Invented by Joseph D Russo, Rousseau Research Inc

The market for protective equipment for athletes has been growing steadily over the years. With the increasing awareness of the risks associated with sports and physical activities, athletes are now more conscious of the need to protect themselves from injuries. This has led to a surge in demand for protective gear that can help prevent injuries and ensure the safety of athletes.

The market for protective equipment for athletes is diverse and includes a wide range of products such as helmets, mouthguards, knee pads, elbow pads, shin guards, and protective eyewear. These products are designed to provide protection to different parts of the body and are made from various materials such as foam, plastic, and metal.

One of the main drivers of the market for protective equipment for athletes is the growing number of sports-related injuries. According to the Centers for Disease Control and Prevention (CDC), there are over 8.6 million sports and recreation-related injuries each year in the United States alone. These injuries can range from minor cuts and bruises to more severe injuries such as concussions, fractures, and dislocations.

Another factor driving the market for protective equipment for athletes is the increasing participation in sports and physical activities. With more people engaging in sports and physical activities, the demand for protective gear has increased significantly. This is particularly true for contact sports such as football, hockey, and rugby, where the risk of injury is higher.

The market for protective equipment for athletes is also influenced by technological advancements. Manufacturers are constantly developing new and innovative products that offer better protection and comfort to athletes. For example, some helmets now come equipped with sensors that can detect the impact of a hit and alert coaches and medical staff if a player has suffered a concussion.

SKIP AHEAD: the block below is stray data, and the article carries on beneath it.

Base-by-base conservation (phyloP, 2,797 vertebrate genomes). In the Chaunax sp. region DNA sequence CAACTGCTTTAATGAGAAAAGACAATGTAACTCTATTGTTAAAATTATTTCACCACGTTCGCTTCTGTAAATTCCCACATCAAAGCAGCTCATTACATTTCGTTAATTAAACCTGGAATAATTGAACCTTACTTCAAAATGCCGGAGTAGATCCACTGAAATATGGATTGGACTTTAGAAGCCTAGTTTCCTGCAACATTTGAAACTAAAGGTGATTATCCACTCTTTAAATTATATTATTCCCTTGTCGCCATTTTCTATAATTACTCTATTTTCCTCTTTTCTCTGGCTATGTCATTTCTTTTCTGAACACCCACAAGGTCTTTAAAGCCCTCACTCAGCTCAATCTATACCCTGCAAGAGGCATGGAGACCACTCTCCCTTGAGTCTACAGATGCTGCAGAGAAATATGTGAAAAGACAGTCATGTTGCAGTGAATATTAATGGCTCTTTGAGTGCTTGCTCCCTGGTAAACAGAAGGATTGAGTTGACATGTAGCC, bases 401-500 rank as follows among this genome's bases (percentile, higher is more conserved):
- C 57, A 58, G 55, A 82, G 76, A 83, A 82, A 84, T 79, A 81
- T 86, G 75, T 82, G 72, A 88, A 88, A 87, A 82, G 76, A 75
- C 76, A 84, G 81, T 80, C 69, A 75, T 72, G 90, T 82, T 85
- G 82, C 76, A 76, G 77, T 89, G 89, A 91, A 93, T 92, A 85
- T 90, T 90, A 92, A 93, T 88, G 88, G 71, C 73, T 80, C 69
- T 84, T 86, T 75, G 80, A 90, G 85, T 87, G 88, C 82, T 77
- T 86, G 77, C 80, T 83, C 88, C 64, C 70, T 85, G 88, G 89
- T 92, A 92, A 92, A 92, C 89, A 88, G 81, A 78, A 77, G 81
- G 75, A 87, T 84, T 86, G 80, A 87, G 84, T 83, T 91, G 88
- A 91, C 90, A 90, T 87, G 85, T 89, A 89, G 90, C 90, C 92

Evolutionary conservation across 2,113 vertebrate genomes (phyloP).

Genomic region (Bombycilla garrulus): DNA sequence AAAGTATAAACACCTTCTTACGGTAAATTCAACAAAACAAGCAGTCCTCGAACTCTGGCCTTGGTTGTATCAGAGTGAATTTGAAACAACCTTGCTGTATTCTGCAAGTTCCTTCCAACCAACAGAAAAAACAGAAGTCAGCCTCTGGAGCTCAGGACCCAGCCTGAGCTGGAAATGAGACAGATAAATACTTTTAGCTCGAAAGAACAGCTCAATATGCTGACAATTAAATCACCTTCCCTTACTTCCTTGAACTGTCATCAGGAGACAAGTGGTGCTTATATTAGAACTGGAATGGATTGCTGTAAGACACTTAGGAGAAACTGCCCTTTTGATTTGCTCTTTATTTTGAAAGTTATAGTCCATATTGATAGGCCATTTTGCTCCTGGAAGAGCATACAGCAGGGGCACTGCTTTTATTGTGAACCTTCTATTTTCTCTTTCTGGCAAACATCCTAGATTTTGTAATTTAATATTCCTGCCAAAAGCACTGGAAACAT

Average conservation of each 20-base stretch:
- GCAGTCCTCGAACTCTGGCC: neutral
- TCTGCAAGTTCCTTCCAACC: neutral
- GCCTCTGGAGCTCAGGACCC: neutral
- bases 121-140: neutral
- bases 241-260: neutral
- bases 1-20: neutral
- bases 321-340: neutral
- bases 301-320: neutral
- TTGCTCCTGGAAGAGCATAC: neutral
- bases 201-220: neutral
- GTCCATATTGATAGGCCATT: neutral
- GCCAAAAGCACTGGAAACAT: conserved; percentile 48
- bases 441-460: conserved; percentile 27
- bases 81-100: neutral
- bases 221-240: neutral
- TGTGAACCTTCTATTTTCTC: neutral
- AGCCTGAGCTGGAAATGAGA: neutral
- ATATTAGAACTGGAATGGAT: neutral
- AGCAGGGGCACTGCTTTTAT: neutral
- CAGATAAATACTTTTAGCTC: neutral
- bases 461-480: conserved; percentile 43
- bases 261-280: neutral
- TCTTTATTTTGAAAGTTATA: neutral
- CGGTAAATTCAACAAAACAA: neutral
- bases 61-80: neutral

The market for protective equipment for athletes is highly competitive, with numerous manufacturers vying for a share of the market. Some of the leading players in the market include Nike, Adidas, Under Armour, and Bauer. These companies invest heavily in research and development to create products that are not only effective but also aesthetically pleasing and comfortable to wear.

In conclusion, the market for protective equipment for athletes is expected to continue to grow in the coming years. With the increasing awareness of the risks associated with sports and physical activities, athletes are now more conscious of the need to protect themselves from injuries. This, coupled with the growing participation in sports and technological advancements, is driving the demand for protective gear. Manufacturers will need to continue to innovate and develop new products to stay ahead of the competition and meet the evolving needs of athletes.

The Rousseau Research Inc invention works as follows

Protective athletic equipment that is custom-fitted for athletes. It includes larger compressive rooms to surround the body and a number of smaller chambers. These chambers can be shaped to absorb impact forces outside of the larger chambers. Additional protection and impact dampening can be provided by a hard shell, which is either placed between the chambers or outside them. Both smaller and larger compressible chambers should contain compressible fluid. This could be air, another gas or liquid. The chambers should have valves to allow fluid control in case of impact. The present invention also discloses a method for using three-dimensional scanning techniques in conjunction with three-dimensional 3D printer manufacturing methods to create protective athletic equipment.